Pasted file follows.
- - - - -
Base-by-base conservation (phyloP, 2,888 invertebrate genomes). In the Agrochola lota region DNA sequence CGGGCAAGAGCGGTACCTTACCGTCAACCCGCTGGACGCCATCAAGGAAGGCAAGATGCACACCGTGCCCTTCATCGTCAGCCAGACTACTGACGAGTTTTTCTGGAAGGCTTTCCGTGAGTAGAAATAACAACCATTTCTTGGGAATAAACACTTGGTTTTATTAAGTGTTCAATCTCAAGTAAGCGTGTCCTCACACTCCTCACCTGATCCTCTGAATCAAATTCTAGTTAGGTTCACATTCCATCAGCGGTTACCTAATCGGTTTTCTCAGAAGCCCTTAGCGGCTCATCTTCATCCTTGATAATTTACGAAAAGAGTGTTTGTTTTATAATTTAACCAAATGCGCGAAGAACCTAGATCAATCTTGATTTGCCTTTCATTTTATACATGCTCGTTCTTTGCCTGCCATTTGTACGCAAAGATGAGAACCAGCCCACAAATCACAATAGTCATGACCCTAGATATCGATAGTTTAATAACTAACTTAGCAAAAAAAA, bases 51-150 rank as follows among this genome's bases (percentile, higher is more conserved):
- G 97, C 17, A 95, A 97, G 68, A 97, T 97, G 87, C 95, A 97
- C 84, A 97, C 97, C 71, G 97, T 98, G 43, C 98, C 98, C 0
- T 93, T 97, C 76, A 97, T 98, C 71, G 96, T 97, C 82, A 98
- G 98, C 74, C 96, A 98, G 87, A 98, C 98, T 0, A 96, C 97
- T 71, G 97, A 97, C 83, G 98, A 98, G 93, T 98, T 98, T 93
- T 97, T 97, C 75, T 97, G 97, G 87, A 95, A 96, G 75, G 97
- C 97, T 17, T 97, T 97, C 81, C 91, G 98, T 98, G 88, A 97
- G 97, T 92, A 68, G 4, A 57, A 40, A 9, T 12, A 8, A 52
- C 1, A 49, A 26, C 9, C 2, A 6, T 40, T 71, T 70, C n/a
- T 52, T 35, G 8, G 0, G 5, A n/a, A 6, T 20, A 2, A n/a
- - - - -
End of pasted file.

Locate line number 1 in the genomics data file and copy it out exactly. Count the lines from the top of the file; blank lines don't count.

Base-by-base conservation (phyloP, 2,888 invertebrate genomes). In the Agrochola lota region DNA sequence CGGGCAAGAGCGGTACCTTACCGTCAACCCGCTGGACGCCATCAAGGAAGGCAAGATGCACACCGTGCCCTTCATCGTCAGCCAGACTACTGACGAGTTTTTCTGGAAGGCTTTCCGTGAGTAGAAATAACAACCATTTCTTGGGAATAAACACTTGGTTTTATTAAGTGTTCAATCTCAAGTAAGCGTGTCCTCACACTCCTCACCTGATCCTCTGAATCAAATTCTAGTTAGGTTCACATTCCATCAGCGGTTACCTAATCGGTTTTCTCAGAAGCCCTTAGCGGCTCATCTTCATCCTTGATAATTTACGAAAAGAGTGTTTGTTTTATAATTTAACCAAATGCGCGAAGAACCTAGATCAATCTTGATTTGCCTTTCATTTTATACATGCTCGTTCTTTGCCTGCCATTTGTACGCAAAGATGAGAACCAGCCCACAAATCACAATAGTCATGACCCTAGATATCGATAGTTTAATAACTAACTTAGCAAAAAAAA, bases 51-150 rank as follows among this genome's bases (percentile, higher is more conserved):